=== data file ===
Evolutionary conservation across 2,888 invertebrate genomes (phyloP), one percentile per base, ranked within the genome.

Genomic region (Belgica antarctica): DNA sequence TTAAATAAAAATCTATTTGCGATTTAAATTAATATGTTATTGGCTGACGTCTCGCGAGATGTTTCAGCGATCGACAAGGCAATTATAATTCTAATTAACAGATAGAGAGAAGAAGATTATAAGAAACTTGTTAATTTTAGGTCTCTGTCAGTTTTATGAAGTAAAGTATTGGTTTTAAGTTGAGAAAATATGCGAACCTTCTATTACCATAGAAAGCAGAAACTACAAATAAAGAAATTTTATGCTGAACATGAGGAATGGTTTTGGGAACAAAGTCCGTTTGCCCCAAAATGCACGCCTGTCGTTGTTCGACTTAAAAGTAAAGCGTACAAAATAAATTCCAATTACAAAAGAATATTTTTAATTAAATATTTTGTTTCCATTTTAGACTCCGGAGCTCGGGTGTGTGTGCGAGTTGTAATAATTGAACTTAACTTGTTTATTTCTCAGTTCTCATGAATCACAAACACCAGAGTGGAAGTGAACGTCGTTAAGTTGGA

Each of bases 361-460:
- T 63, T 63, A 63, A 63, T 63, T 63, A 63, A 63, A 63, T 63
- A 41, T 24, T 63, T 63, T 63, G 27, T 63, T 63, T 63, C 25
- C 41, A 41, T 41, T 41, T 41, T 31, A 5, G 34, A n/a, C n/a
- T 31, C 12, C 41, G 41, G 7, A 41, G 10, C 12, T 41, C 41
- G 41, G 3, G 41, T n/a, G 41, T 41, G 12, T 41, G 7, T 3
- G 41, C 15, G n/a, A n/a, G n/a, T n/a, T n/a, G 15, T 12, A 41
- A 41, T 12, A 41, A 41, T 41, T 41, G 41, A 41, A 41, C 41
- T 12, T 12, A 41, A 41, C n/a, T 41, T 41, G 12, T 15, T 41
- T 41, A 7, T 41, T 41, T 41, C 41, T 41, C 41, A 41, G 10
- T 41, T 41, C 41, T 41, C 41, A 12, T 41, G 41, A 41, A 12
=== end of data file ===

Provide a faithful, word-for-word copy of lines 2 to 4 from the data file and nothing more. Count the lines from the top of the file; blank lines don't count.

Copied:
Genomic region (Belgica antarctica): DNA sequence TTAAATAAAAATCTATTTGCGATTTAAATTAATATGTTATTGGCTGACGTCTCGCGAGATGTTTCAGCGATCGACAAGGCAATTATAATTCTAATTAACAGATAGAGAGAAGAAGATTATAAGAAACTTGTTAATTTTAGGTCTCTGTCAGTTTTATGAAGTAAAGTATTGGTTTTAAGTTGAGAAAATATGCGAACCTTCTATTACCATAGAAAGCAGAAACTACAAATAAAGAAATTTTATGCTGAACATGAGGAATGGTTTTGGGAACAAAGTCCGTTTGCCCCAAAATGCACGCCTGTCGTTGTTCGACTTAAAAGTAAAGCGTACAAAATAAATTCCAATTACAAAAGAATATTTTTAATTAAATATTTTGTTTCCATTTTAGACTCCGGAGCTCGGGTGTGTGTGCGAGTTGTAATAATTGAACTTAACTTGTTTATTTCTCAGTTCTCATGAATCACAAACACCAGAGTGGAAGTGAACGTCGTTAAGTTGGA

Each of bases 361-460:
- T 63, T 63, A 63, A 63, T 63, T 63, A 63, A 63, A 63, T 63